A fire broke out overnight Sunday at the office of an Israeli NGO that champions human rights in the occupied Palestinian territories, a spokeswoman for the organisation said, with arson cited as a possible cause.
The blaze extensively damaged the Jerusalem office of the group B'Tselem but there were no injuries as the premises were empty at the time, the spokeswoman said in a statement.
"A fire broke out at B'Tselem's office in Jerusalem this evening. None of our staff were in the building," she said.
"Initial reports published by the media indicate that police suspect arson," she added.
"If it is discovered that this was an arson attack, it must be seen in the context of the wave of government incitement and smear campaigns against Israel's human rights groups, and B'Tselem in particular."
But she said the fire would not stop the organisation's work of documenting and exposing human rights abuses under the occupation.
Speaking on public radio, a representative for the fire service did not rule out the possibility of arson.
Although he confirmed the premises had been seriously damaged but no one injured, Israeli police announced one person in the office was slightly wounded.
Yoram Levy, a spokesman for Israel's fire department, stated it has launched an investigation into the cause of the fire.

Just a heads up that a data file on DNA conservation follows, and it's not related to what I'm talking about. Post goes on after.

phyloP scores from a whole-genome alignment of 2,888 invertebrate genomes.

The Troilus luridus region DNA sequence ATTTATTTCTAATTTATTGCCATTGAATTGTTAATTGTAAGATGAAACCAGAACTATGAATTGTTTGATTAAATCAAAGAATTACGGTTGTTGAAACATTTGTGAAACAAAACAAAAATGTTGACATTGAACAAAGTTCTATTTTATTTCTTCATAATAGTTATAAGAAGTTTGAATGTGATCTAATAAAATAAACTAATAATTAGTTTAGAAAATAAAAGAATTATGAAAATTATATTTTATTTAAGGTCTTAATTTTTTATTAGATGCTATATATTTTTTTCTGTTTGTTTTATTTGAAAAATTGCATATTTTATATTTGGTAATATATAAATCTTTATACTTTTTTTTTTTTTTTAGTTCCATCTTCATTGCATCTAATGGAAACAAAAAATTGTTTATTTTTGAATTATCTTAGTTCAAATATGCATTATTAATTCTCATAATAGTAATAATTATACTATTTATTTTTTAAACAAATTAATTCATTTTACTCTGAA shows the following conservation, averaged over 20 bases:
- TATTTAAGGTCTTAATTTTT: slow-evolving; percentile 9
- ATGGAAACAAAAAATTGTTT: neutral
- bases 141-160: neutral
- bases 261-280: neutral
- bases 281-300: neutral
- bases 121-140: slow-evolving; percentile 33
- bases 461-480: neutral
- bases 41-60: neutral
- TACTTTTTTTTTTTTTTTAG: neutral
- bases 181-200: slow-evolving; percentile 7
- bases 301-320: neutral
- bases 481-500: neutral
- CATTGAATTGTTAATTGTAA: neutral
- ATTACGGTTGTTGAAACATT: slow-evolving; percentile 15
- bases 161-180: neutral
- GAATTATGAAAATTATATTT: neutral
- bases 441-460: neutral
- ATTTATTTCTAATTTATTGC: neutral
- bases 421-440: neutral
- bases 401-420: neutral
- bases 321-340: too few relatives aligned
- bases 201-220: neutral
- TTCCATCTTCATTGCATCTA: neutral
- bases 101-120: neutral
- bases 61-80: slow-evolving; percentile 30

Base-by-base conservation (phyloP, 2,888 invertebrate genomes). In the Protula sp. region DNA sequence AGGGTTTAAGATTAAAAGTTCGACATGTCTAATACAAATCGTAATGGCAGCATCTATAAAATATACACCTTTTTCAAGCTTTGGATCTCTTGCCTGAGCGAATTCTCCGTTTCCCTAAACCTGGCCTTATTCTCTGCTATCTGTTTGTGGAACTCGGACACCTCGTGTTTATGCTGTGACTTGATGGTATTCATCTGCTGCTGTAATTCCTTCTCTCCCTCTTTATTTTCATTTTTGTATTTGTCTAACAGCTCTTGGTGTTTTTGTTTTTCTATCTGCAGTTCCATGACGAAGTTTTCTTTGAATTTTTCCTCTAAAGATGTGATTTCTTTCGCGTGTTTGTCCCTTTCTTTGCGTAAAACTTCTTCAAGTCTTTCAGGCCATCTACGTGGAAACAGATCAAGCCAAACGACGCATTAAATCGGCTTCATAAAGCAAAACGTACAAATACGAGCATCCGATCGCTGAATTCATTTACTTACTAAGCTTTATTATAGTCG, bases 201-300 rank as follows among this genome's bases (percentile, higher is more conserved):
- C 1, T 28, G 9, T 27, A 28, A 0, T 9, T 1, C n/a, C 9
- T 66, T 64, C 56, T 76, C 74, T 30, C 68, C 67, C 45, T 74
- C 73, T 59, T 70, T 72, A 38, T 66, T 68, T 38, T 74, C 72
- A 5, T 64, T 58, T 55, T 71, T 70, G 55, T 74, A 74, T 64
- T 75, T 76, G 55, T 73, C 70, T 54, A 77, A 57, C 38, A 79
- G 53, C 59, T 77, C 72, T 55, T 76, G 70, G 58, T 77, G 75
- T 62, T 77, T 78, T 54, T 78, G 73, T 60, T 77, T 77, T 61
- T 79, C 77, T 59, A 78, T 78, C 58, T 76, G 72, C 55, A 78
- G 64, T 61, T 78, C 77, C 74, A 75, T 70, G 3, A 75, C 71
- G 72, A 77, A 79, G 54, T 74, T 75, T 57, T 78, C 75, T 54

Israeli Prime Minister Benjamin Netanyahu launched what was seen as a crackdown on leftwing NGOs in December with contentious draft legislation toughening rules on rights groups receiving funds from abroad.
Left-wing NGOs described the move as a witch-hunt.
Currently about 600,000 Israelis live in the West Bank and east Jerusalem. The international community, including the United States, has defined the settlements as illegal and said that Israel is undermining the goal of establishing a Palestinian state living in peace next to it.
An Israeli anti-settlement watchdog group, Peace Now, said that the Israeli government has been planning to build more than 8,000 homes in a strategic area of the West Bank near Jerusalem.
The Palestinians have opposed the settlement in the area saying that it would separate a future Palestinian state in the West Bank from east Jerusalem and drive a wedge between the northern and southern parts of the West Bank.
The Palestinians have claimed the West Bank and east Jerusalem, seized by Israel in the 1967 Middle East war, for an independent state. They have said that the Israeli settlement construction on the lands they have claimed was a sign of bad faith.